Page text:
All quiet on the Live Front, but a glut of good listening links online. For starters : Wagner Die Meistersinger von Nürnberg - live from Munich : Jonas Kaufmann is a dream Walter von Stolzing, giving depth and maturity to the role with his now slightly darker timbre. Definitely an interesting take on the part. That Prize Song is so ardent that it's not the work of someone new to the game. Kaufmann is such a singular Walter that this is worth hearing for him alone. Any new Die Meistersinger is high profile, especially when it is in Munich, so close to Nuremburg and also to Bayreuth, so perhaps I was expecting too much. At this level, no performance is ever going to be bad, but I would have preferred something less generic. Because Kaufmann is the Bayerisches Staatsoper's greatest asset, you'd think they could have created the whole thing around him. He's not a typical Walter, but that could have been an ideal opportunity to rethink things musically. It's not as if the opera is unfamiliar, is it ? We could cope with something unique, making the most of Kaufmann's distinctive timbre. Walter Koch is a good Hans Sachs, but everything needs to be stronger and more individual not to be eclipsed by such a powerful Walter. Despite listening carefully twice over, which takes 10+ hours, I can't get specially fired up. Meistersinger should be much more than generic. Meistersinger opens the Glyndebourne season on Friday. Munich ought to win hands down; But who knows ? Michael Güttler is conducting. Although he's relatively unknown in the UK, at 50, he is no ingénu and has a reasonably solid background. Stravinsky : Myths and Rituals : Esa Pekka Salonen and the Philharmonia Orchestra continues a fascinating season devoted to Igor Stravinsky. As usual, Salonen's in-depth explorations with the Philharmonia go far beyond simply presenting "greatest hits". The concert on Sunday May 15th is now available on BBC Radio 3. It includes Symphonies of Wind Instruments (1947 version). . Salonen does wonders, bringing out its quirky originality. In the last few weeks I've been immersed in Boulez's recording of the 1920 version. What a joy to compare the two,and with two conductors who really understand. On the radio, we miss out on the choreography specially commissioned for this performance of Agon, which is a pity since the work is usually heard without the context of dance, but the playing is so vivid, you can use your imagination. A stunning Rite of Spring, too. On Sunday 21st, Salonen and the Philharmonia will be doing Oedipus Rex with a good cast and a semi-staging by Peter Sellars. Not being a Sellars fan, I think I'll stick to the live broadcast. More to come : Matthias Goerne : Mahler Early Lieder orch. Berio, Heinrich Schutz from Regensburg, English Song Weekend and much more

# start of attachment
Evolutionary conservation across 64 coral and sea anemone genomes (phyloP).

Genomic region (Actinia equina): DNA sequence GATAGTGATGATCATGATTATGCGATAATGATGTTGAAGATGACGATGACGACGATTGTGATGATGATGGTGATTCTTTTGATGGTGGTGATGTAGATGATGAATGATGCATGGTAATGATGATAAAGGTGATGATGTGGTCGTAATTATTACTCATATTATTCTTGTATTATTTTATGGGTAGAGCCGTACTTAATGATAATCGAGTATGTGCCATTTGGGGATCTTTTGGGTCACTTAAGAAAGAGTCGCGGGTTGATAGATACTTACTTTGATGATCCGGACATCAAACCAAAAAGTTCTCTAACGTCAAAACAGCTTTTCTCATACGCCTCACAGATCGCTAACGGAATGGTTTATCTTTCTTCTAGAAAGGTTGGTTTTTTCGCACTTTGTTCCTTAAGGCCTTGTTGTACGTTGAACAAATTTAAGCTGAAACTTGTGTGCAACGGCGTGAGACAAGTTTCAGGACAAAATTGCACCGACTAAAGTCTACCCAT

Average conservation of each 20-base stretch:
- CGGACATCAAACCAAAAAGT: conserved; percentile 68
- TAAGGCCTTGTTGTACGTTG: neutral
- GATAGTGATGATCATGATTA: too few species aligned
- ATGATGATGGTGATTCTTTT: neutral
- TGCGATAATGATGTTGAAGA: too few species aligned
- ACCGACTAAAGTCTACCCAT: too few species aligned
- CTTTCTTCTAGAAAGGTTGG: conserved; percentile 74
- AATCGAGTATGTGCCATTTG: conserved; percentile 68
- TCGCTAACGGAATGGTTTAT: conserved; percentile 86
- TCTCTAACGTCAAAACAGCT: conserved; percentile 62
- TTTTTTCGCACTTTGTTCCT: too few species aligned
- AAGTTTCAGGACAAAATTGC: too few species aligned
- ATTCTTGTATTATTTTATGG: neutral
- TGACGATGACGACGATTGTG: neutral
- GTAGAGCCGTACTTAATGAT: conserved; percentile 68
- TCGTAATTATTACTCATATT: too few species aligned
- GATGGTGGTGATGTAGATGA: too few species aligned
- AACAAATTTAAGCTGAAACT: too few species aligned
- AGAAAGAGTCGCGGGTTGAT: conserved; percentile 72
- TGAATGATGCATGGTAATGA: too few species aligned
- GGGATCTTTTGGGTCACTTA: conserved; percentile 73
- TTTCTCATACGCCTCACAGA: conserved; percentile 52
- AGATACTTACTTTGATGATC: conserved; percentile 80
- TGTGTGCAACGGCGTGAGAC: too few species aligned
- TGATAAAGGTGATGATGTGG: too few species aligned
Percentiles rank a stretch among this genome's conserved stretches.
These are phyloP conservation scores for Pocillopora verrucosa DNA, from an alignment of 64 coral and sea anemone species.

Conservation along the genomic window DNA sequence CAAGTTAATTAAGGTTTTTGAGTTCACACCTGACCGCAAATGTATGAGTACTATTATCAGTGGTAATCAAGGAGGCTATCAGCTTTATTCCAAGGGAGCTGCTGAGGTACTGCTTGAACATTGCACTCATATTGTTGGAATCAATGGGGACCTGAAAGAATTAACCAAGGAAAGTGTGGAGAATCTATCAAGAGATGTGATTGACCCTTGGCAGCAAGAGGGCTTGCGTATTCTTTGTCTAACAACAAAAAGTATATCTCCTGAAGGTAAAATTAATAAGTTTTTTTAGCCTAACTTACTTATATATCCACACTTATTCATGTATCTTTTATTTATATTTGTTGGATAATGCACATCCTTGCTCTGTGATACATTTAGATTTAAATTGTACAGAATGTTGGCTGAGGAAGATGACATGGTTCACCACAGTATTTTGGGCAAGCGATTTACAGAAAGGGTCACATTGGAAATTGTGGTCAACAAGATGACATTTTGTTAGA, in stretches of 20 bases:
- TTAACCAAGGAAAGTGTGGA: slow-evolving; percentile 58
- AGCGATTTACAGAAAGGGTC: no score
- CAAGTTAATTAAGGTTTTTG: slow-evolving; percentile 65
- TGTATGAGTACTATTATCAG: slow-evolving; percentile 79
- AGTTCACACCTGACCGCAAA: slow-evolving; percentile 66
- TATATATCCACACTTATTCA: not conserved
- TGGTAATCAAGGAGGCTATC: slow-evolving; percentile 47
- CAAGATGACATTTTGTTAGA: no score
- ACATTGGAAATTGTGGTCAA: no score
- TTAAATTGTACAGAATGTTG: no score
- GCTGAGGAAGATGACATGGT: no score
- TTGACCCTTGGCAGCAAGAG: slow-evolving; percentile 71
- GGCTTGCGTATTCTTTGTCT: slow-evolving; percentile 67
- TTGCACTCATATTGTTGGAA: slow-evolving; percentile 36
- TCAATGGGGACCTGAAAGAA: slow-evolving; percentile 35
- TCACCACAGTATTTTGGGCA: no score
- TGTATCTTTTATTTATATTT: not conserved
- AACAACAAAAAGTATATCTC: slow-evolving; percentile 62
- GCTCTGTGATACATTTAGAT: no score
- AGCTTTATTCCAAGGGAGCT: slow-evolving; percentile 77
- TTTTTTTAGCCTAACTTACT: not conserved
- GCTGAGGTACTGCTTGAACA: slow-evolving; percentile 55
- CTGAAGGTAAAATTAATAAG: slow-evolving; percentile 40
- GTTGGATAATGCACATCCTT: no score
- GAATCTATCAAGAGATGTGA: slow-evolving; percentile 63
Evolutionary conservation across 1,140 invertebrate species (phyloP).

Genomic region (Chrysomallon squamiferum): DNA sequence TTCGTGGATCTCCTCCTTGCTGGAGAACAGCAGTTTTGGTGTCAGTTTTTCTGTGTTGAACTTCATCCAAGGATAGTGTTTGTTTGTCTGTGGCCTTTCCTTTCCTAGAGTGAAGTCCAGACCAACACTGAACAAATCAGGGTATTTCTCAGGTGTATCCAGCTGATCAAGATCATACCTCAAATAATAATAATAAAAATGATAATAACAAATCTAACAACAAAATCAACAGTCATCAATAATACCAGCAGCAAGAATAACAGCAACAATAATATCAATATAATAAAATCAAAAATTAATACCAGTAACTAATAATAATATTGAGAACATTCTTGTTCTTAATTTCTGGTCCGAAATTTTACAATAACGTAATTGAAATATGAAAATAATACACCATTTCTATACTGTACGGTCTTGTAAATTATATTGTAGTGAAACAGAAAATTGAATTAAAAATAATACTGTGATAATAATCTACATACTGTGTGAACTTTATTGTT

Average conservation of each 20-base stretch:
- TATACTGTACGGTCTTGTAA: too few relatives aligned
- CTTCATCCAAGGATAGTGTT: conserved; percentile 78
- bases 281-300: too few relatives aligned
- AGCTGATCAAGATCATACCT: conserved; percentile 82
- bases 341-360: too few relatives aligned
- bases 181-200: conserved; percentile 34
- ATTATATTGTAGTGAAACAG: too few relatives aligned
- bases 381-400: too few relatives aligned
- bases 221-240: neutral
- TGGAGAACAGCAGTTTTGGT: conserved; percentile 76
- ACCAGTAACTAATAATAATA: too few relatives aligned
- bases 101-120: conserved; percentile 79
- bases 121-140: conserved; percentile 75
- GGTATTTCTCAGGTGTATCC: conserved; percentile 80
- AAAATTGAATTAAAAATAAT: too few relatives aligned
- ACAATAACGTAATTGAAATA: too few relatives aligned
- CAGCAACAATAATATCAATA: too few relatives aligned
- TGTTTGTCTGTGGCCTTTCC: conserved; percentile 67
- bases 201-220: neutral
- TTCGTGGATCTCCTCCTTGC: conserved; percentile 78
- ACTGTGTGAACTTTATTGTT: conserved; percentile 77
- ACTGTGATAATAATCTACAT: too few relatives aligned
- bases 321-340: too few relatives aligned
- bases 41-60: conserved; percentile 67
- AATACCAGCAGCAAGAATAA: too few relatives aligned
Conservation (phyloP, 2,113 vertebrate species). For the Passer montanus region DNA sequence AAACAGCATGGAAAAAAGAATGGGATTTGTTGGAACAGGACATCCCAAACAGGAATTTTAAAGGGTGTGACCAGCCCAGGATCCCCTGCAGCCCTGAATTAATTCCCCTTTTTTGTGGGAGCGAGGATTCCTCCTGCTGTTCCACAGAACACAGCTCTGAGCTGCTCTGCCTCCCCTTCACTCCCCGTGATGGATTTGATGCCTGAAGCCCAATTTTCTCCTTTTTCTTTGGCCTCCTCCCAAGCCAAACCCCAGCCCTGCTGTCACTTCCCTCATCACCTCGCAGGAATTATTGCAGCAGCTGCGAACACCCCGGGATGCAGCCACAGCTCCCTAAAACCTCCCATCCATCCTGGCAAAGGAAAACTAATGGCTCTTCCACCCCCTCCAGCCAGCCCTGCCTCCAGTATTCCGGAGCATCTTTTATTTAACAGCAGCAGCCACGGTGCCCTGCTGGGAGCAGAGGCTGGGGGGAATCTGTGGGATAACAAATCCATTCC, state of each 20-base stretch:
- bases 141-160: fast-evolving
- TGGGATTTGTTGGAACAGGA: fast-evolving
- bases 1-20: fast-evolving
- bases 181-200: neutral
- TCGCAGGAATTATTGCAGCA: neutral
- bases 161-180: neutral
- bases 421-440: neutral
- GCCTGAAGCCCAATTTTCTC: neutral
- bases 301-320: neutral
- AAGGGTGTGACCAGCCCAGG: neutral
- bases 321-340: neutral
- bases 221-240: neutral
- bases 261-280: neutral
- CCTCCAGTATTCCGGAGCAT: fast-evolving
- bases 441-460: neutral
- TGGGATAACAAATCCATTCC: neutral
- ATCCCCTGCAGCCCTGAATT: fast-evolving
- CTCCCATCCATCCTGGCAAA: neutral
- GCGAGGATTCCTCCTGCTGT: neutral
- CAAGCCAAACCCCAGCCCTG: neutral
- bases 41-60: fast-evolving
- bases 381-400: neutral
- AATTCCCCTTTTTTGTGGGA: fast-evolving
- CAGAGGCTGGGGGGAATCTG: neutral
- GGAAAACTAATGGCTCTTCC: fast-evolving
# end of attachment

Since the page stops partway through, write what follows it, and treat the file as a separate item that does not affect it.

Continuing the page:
Gustav Mahler (7 July 1860 - 18 May 1911) was a late-Romantic Austrian-Bohemian composer and one of the leading conductors of his generation. As a composer, he acted as a bridge between the 19th century Austro-German tradition and the modernism of the early 20th century. While in his lifetime his status as a conductor was established beyond question, his own music gained wide popularity only after periods of relative neglect which included a ban on its performance in much of Europe during the Nazi era. After 1945 the music was discovered and championed by a new generation of listeners; Mahler then became one of the most frequently performed and recorded of all composers. After graduating from the Vienna Conservatory in 1878, Malherhe held a succession of conducting posts of rising importance in the opera houses of Europe, culminating in his appointment in 1897 as director of the Vienna Court Opera (Hofoper). During his ten years in Vienna, Mahler experienced regular opposition and hostility from the anti-Semitic press. Late in his life he was briefly director of New York's Metropolitan Opera and the New York Philharmonic. Mahler's uvre is relatively small and is confined to the genres of symphony and song, except for one piano quartet. Most of his ten symphonies are very large-scale works. These works were often controversial when first performed. Mahler's immediate musical successors were the composers Arnold Schoenberg, Alban Berg and Anton Webern. Shostakovich and Benjamin Britten are among later 20th-century composers who admired and were influenced by Mahler. The International Gustav Mahler Institute was established in 1955, to honour the composer's life and work.
Great composers of classical music